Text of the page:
By Steve Wilson
Back in Mexico, Octavio's father had recognized his skill at school from an early age, and had pushed him to do well. When they debated whether he should join F.C. Atlas, his father told him that if he didn't play soccer, he should stay in Irapuato and go to high school, maybe even college.
Ocatvio said to him, “Okay, I’ll do it. I want to do it. But how are you going to pay for it?”
“I can sell this tractor,” his father said. “I can sell acres of land.”
The offer broke Octavio’s heart. His father couldn’t sell the tractor, couldn’t sell their land. There were six other kids, there were his cousins and grandparents. All of those people would suffer, would have to get along with less just so that he could have more schooling? He told his father no, he couldn’t do it that way.
Now, in America, with the chance for Octavio to get an education, his father was torn between his son’s future and the family’s loss. Uncle Ricardo worked on Octavio’s father, making the same arguments that he had made to Octavio himself, knowing the father’s desire for his son to be a success. Reluctantly, his father agreed that Ricardo’s argument made sense.
One day in August, Octavio’s uncle and aunt came into the house and made an announcement: they had signed Octavio up at Woodburn High School. Unless he made efforts otherwise, he was going to school in America.
Then, almost as an afterthought, Ricardo said, “I also signed you up for the soccer team.”
“They have a soccer team?” Octavio asked, intrigued.
“Yes, they’re very good.”
That was enough. He decided to stay. Octavio followed his cousin Everardo to the fields behind the school, where he saw a beautiful emerald pitch towered over by enormous lights. The field reminded him of the ones he had played on with Club Atlas, the perfect fields at college stadiums or the impeccable short stiff grass in the professional stadium in Irapuato, grass as fine and polished as a silk shirt. The field at Woodburn wasn’t as nice as that in Estadio Jalisco stadium, but as soon as he saw it, he knew that a field that nice could only exist at a school that truly cared for soccer.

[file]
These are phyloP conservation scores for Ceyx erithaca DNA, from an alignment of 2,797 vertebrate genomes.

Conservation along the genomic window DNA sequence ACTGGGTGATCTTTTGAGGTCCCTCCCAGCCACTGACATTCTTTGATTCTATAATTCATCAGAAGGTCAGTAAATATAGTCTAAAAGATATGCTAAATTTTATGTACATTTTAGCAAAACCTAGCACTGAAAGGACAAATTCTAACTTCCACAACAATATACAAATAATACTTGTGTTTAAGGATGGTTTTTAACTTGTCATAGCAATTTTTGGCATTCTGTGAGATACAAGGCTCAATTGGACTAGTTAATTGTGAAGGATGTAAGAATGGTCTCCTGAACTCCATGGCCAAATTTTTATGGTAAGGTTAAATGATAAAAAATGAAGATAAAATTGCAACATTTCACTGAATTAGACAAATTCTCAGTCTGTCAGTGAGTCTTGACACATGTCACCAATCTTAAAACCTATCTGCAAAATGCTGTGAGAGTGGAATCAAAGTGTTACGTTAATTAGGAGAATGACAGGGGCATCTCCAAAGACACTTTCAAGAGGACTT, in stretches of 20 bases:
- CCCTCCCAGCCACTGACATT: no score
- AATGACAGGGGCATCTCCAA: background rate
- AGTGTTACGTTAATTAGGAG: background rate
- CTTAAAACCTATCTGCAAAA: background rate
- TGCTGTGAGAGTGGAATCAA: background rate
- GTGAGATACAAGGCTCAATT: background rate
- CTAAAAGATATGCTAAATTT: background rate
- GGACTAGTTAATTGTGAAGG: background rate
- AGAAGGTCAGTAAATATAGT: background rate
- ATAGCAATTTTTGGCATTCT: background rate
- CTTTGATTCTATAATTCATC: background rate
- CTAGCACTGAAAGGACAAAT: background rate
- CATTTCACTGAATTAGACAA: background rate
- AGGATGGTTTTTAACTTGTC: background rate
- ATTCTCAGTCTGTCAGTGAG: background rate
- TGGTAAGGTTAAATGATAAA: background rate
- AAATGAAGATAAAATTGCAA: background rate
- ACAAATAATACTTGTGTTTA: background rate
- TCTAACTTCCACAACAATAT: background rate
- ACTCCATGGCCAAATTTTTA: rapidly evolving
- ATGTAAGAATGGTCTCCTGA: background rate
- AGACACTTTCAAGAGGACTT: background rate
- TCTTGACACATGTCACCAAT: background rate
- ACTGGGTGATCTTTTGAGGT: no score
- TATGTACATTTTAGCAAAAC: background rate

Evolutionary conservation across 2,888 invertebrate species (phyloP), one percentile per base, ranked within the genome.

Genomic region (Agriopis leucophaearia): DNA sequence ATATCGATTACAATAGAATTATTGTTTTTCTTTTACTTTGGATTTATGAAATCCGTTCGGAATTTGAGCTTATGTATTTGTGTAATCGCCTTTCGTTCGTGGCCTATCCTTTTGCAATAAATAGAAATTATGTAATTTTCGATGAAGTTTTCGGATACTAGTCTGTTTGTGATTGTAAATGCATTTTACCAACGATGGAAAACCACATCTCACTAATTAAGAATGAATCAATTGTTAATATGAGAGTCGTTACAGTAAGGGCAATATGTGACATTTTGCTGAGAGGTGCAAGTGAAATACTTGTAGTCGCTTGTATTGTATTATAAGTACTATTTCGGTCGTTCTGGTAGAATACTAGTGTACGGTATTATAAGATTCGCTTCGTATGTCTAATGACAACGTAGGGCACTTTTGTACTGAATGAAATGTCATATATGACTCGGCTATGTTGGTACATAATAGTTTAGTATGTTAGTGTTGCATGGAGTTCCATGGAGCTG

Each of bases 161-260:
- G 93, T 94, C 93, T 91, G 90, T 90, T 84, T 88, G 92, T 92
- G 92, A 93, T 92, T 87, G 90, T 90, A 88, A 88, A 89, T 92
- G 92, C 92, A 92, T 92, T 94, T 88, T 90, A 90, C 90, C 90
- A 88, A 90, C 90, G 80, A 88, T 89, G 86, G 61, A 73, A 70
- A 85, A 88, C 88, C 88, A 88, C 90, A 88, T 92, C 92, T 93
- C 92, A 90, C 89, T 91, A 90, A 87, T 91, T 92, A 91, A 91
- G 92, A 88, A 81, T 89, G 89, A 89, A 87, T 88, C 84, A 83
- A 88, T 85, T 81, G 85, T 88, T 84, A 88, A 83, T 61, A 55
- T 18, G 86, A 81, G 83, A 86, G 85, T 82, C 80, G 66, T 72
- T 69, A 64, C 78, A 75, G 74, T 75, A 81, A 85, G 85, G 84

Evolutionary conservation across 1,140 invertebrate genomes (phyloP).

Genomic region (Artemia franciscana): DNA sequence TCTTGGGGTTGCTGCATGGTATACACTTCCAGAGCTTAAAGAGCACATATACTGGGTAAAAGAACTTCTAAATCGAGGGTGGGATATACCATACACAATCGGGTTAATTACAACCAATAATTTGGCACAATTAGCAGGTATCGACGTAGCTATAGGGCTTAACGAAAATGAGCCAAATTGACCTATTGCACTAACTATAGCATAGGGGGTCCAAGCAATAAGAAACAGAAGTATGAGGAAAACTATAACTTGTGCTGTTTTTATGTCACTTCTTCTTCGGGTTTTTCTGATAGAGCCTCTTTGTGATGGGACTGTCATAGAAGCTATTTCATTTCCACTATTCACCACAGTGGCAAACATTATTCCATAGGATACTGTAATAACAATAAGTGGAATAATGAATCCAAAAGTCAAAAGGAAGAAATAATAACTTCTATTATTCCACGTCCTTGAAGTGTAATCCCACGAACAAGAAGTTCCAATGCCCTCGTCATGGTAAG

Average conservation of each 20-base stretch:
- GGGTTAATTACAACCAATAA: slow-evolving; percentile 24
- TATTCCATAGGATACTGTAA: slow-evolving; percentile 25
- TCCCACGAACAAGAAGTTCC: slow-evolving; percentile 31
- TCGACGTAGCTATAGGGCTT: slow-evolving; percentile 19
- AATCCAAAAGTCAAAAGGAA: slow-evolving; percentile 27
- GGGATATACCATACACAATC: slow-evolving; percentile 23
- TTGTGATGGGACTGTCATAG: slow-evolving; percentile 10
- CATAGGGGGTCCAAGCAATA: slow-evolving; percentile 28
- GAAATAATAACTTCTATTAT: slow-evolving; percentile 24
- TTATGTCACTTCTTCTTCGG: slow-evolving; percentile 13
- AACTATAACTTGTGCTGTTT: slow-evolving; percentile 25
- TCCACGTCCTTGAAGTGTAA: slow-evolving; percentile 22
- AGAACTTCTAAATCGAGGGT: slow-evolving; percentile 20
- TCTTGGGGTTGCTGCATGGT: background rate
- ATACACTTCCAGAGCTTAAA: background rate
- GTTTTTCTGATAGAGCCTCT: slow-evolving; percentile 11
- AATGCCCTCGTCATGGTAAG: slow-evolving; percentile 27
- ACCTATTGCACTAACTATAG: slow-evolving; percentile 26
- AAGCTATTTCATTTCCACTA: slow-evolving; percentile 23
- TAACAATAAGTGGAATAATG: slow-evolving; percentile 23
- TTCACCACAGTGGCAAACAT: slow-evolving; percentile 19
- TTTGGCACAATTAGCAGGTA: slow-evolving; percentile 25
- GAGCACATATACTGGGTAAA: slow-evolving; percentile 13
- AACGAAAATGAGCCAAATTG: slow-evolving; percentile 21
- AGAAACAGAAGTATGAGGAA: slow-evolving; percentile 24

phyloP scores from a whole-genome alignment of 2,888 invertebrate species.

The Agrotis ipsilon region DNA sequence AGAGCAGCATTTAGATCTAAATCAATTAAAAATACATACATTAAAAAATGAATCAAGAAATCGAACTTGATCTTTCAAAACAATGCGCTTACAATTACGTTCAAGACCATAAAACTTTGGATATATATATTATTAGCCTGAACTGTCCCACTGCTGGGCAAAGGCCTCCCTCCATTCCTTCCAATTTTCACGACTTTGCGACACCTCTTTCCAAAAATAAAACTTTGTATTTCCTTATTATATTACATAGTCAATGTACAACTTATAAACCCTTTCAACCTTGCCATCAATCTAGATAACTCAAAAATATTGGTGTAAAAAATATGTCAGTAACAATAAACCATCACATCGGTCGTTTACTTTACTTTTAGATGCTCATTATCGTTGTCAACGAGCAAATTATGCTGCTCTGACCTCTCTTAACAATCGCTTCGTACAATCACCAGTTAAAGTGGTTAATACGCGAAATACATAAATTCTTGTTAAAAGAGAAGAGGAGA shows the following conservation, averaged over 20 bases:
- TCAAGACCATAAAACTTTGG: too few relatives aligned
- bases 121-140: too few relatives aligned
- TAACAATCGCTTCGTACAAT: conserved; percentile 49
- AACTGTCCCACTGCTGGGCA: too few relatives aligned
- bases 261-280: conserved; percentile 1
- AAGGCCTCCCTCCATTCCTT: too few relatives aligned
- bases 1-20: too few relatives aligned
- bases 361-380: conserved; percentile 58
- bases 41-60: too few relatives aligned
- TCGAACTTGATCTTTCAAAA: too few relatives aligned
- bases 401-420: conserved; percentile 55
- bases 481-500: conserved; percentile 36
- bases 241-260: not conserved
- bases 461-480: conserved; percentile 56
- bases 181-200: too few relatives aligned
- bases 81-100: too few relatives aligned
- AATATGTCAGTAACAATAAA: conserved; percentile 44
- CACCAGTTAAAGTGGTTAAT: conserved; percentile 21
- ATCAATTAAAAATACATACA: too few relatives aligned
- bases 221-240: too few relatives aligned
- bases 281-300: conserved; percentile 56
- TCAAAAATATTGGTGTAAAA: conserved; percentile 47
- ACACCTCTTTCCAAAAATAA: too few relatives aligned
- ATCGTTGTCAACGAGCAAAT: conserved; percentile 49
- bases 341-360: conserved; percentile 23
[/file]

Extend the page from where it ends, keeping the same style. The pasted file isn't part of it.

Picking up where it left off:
On the field about 70 other boys were milling around, talking and joking, their eyes on the coaches. With Everardo translating, Octavio went through the tryouts: distance running, sprints, lots of scrimmaging. At first it was awkward. He hadn’t brought cleats from Mexico and he kept falling down. He had to borrow cleats to come back the next day. “I didn’t know anything about varsity or JV,” he said later. “So when the tryouts finished they said, ‘You’re playing varsity’ and I said, ‘Varsity? JV? JV2? What does that mean?’”
After his cousin had explained to him the breakdown of levels -- varsity first, junior varsity second, JV2 third, and freshman for freshmen -- Octavio still wasn’t sure what it signified that he, a freshman, was to play on the varsity squad.
“So I asked, ‘What does that mean?’ and they said, ‘You play good!’”
Back home on the farm, Octavio saw his future roll out in front of him like a red carpet. He would stay in the U.S., play soccer, get a scholarship to a college, and get a degree. He would be an architect or a teacher. Skill on the soccer field would bring him all those things his family had never had. He would change his life, set it on a new road, and bring his family along with him.
Excerpted from "The Boys From Little Mexico: A Season Chasing The American Dream," by Steve Wilson. Published by Beacon Press. Copyright (c) 2010. For more information on the book, visit www.boysfromlittlemexico.com.
(Steve Wilson, the author of "The Boys From Little Mexico: A Season Chasing The American Dream," lives with his family in Portland, Ore., and teaches at Portland State University.)